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The Project

The American Avocet (Recurvirostra americana) is a large shorebird that specializes in using temporally unpredictable wetlands of the arid western United States.  This species breeds in large numbers within the wetlands of Great Salt Lake (Robinson et al. 1997).  Inland populations are migratory, however our current understanding of timing and routes of migration is limited.  Available data suggests most birds nesting in the Great Basin migrate south to Mexico and to the Atlantic and Gulf Coasts (Robinson and Oring 1996).  Data are also lacking on the size of migratory groups, the speed and timing of migration, and stopover locations.  The population of American Avocets breeding at Great Salt Lake, UT is estimated at 94,000 adults (Paul et al. 2003).

The tracking of migratory birds with the use of satellites is possible with the use of platform transmitter terminals (PTT).  The PTTs transmit basic data about their functioning that is picked up by satellites and thus provides the positions of the PTT and the bird carrying it.  These allow for the identification of migration routes, timing and speed of migration, stopover areas, and wintering locations for birds (e.g. Kooyman 2002, Kessler et al. 2013).  PTTs have a 2-5 year lifespan and are capable of transmitting data instantaneously to satellites that can then be retrieved from a desktop computer. Given recent advancements in this technology and the need to increase understanding of migration ecology for American Avocets, we began this study during the summer of 2014.  This study will allow for an initial assessment of the feasibility of using PTT technology to increase understanding of migration ecology and promote conservation and management of this important shorebird. Specific objectives and methods are outlined below.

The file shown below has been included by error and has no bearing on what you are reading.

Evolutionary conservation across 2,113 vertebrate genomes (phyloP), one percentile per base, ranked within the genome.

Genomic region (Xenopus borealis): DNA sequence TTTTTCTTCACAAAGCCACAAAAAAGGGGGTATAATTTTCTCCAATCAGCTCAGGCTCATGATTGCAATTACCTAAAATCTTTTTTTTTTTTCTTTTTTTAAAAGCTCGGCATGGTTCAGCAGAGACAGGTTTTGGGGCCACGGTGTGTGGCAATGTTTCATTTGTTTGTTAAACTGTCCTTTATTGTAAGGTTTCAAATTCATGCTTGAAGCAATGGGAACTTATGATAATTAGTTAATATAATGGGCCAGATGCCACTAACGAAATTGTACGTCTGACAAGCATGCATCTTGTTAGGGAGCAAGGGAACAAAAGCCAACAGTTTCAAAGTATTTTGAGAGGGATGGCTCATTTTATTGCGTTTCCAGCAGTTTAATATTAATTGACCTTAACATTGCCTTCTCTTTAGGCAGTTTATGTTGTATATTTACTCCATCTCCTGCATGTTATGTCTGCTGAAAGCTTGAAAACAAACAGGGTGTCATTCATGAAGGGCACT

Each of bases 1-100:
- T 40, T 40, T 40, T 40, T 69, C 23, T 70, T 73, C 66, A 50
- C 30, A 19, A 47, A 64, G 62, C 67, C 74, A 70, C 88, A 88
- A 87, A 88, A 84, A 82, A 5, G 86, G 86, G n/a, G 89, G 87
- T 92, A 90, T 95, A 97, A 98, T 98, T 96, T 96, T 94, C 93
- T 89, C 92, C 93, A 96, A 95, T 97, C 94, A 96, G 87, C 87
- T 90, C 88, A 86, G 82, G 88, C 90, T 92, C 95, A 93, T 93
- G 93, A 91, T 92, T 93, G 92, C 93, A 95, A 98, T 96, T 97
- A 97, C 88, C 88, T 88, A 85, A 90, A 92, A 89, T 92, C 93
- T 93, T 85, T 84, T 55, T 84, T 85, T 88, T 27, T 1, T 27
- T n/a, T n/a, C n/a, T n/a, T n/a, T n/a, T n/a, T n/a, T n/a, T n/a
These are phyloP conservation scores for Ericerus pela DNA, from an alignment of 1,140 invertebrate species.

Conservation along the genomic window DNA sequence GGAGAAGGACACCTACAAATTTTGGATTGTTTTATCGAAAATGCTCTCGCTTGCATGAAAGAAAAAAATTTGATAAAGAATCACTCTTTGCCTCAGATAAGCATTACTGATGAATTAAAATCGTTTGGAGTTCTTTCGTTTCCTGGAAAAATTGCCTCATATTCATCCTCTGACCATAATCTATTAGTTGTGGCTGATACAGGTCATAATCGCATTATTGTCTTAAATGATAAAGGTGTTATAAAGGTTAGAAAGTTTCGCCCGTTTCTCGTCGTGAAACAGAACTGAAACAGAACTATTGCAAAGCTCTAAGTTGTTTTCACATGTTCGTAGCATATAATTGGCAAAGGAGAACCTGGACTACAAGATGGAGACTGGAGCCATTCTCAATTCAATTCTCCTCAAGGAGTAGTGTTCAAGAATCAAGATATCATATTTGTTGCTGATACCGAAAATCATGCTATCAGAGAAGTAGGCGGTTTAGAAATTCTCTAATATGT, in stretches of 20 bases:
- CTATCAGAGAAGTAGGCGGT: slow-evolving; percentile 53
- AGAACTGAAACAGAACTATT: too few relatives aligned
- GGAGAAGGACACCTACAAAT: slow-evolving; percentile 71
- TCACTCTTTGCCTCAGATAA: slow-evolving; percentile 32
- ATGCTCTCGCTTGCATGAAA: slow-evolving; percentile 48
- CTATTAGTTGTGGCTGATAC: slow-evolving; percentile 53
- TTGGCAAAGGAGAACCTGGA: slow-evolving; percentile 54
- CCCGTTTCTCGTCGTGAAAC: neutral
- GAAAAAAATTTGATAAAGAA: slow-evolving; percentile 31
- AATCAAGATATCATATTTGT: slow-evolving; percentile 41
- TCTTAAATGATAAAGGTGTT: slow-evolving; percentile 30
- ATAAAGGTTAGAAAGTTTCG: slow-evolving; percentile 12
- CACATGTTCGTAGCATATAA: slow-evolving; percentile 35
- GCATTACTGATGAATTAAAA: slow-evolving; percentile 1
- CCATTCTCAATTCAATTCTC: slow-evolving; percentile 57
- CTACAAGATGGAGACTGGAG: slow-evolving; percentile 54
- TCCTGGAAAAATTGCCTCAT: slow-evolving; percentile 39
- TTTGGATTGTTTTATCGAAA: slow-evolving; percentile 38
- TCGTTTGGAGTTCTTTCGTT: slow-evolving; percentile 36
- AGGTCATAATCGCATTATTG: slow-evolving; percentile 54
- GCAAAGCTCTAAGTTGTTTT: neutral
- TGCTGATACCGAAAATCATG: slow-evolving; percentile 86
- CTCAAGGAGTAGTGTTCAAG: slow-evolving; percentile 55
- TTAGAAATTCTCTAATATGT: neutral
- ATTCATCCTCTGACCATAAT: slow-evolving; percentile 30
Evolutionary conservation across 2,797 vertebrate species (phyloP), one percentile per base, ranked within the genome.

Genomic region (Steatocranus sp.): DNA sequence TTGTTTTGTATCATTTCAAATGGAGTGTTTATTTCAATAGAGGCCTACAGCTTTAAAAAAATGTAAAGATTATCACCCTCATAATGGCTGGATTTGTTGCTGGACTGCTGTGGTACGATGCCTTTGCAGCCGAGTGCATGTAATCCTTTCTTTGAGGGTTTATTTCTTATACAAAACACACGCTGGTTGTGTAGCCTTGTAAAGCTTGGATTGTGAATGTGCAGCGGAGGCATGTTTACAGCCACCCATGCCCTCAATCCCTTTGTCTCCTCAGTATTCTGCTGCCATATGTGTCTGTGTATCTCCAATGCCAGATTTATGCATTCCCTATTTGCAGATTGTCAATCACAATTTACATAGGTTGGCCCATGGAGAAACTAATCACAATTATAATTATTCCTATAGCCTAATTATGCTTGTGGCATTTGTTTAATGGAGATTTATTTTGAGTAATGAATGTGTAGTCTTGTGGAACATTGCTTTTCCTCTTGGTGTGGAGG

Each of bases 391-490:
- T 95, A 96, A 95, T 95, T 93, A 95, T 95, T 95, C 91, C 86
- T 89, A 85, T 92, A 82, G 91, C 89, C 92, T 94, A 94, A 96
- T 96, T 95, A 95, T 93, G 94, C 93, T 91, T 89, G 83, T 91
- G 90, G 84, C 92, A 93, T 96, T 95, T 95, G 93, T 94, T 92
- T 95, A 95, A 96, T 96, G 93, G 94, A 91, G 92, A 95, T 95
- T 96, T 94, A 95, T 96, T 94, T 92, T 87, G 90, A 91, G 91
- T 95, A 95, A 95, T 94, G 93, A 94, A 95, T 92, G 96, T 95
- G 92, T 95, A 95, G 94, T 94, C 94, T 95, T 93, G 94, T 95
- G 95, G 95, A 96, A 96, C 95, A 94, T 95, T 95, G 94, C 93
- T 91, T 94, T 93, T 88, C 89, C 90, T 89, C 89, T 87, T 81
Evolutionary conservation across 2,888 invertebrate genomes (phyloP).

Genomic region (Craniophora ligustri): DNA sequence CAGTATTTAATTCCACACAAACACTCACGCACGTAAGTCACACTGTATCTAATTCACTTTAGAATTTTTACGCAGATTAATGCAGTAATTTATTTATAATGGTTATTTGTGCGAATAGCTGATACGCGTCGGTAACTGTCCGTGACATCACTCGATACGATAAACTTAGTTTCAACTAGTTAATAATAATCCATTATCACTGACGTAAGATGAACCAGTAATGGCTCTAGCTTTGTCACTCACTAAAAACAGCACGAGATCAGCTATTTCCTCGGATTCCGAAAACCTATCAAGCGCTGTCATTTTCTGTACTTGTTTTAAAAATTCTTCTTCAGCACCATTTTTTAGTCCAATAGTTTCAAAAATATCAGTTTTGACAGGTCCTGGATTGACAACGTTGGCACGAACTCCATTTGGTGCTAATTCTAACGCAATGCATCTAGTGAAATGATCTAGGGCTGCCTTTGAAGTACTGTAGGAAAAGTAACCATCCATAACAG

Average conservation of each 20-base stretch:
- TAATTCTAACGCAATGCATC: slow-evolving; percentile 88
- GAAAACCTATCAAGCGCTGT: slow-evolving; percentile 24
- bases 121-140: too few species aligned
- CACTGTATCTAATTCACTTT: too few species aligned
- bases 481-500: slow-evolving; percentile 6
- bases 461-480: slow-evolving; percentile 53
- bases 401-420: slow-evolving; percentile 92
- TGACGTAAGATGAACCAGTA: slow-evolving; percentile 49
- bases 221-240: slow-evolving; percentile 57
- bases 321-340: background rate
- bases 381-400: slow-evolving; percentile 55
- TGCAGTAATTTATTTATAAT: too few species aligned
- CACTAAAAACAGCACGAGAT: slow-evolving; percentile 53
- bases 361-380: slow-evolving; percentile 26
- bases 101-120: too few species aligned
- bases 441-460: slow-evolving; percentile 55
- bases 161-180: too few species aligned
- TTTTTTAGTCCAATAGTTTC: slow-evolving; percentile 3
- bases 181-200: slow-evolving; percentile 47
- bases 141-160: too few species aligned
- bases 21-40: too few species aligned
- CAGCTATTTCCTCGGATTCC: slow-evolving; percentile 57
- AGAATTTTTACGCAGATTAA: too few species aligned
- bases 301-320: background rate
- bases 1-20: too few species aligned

1. Describe phenology of migration and identify migration routes.
  2. Identify stopover areas and preferred wintering habitat.
  3. Assess how American Avocet utilize Great Salt Lake during the
    breeding period.